Starbucks (SBUX) customers are staying loyal to the Seattle-based coffee giant despite a higher cost for their cup of coffee, even as political pressure mounts in response to rising prices.
In a phone interview with Yahoo Finance after Starbucks' fiscal first-quarter earnings results, CEO Kevin Johnson said customer demand during the holiday season was "very strong" with revenue growth of 19%, coming in at a record $8.1 billion dollars for the coffee giant.
Like a growing number of companies confident in the consumer's ability to handle higher prices, Starbucks also raised prices in October, and at the end of January. Yet Johnson said the company did it in a "very targeted way" as it faced a trifecta of supply chain strains, inflation and rising labor costs.
"We’re constantly monitoring to make sure that the price actions that we do take are being well received by customers, and not causing any elasticity issues or customer attrition," he added.
Johnson told Yahoo Finance that the company plans to raise prices twice more in the back half of the fiscal year, likely around the "spring or summer," in order to offset inflation and rising cost pressures. In 2021 U.S. inflation rose 5.8%, reaching a 39-year high, according to the U.S. Department of Commerce's recent report, which is spurring the Federal Reserve into a campaign to hike rates.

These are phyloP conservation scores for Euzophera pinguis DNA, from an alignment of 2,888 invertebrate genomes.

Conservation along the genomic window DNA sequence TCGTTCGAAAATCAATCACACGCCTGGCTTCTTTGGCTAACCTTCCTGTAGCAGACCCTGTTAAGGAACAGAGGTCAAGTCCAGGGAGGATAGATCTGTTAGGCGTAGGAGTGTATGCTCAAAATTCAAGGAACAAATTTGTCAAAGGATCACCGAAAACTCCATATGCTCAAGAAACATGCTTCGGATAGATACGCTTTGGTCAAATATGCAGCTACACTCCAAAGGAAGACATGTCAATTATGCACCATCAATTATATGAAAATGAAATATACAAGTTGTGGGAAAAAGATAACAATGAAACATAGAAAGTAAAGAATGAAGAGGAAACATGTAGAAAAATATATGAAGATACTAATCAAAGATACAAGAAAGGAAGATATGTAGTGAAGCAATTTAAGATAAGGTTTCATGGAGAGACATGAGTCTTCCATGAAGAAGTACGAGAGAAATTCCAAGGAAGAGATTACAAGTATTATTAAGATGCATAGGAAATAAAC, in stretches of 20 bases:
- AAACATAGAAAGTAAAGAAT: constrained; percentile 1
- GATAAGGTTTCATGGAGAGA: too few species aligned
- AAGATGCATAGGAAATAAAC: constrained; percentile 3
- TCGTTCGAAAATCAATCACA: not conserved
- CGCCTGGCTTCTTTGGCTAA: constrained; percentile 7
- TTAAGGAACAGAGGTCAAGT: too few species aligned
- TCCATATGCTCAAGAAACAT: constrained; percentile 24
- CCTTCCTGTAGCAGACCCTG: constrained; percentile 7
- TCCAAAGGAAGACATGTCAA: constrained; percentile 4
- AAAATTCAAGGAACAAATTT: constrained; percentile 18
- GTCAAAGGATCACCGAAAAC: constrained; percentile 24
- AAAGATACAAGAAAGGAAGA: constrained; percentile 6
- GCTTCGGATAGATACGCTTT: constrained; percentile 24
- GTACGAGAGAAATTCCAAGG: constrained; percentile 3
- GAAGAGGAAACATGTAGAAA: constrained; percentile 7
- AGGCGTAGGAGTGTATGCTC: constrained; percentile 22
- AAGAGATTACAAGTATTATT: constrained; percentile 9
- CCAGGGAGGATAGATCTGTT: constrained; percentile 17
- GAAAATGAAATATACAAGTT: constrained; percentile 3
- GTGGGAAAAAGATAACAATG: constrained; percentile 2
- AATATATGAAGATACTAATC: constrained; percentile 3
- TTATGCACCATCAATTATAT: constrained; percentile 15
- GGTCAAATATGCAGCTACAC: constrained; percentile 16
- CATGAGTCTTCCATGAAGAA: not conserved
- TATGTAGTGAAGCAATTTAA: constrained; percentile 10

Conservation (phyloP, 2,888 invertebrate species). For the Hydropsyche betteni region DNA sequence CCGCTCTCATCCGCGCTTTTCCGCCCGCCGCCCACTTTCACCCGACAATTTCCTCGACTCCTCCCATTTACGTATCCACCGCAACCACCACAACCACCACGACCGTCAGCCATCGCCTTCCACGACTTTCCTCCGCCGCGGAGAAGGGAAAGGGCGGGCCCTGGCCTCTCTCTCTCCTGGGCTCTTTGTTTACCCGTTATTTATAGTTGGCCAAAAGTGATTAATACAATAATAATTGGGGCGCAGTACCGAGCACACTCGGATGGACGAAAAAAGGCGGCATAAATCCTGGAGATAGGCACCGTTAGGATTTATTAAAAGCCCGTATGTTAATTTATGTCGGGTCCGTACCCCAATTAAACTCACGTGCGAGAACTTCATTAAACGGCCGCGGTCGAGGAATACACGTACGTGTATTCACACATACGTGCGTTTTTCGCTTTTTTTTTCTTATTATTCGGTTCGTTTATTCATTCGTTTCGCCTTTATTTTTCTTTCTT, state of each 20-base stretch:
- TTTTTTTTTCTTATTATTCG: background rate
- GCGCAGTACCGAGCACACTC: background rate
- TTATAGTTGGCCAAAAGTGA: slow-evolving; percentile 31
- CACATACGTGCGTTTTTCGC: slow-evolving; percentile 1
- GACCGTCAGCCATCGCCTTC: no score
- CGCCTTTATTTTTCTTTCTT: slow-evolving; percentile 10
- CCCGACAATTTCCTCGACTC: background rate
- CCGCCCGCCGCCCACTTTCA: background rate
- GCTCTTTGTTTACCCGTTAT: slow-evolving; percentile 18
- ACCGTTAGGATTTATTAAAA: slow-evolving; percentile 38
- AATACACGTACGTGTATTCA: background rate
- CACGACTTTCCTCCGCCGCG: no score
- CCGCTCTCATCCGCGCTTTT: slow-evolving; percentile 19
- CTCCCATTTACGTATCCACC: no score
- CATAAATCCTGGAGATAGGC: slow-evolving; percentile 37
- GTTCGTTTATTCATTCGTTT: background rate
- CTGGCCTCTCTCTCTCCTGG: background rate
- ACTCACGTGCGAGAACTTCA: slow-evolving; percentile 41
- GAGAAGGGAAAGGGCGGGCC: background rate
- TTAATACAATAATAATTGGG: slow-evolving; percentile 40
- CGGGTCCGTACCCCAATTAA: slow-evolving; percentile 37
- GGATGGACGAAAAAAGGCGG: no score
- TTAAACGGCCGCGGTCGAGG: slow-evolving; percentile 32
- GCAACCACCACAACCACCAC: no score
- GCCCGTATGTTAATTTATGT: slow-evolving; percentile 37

However, not everyone is on board with the higher costs — including Rep. Pramila Jayapal (D, WA).
In a tweet, the progressive Congresswoman railed against Starbucks' "soaring profits" and price hikes — striking a similar tone as fellow Democrat Alexandria Ocasio-Cortez. The New York Congresswoman told Yahoo Finance this week that inflation was mostly a phenomenon caused by "straight price gouging by corporations."
In the fiscal first quarter, the company saw a profit of nearly $816 billion, up 31% compared to 2020's fiscal first quarter profit. Some of that amount may eventually be chipped at by higher employee costs, with Starbucks planning wage hikes, and facing a unionization movement that's spread to 54 stores across 19 states.
Johnson weighed in on those efforts, telling Yahoo Finance that "there's roughly 50...that have filed petitions to the NLRB [National Labor Relations Board] to go through the process to see if partners in those stores want to vote for a union."
He added: "Those have not occurred yet and I think that's an important thing just to point out."
Shares of Starbucks are down nearly 19% percent year-to-date.
Brooke DiPalma is a producer and reporter for Yahoo Finance. Follow her on Twitter at @BrookeDiPalma or email her at firstname.lastname@example.org.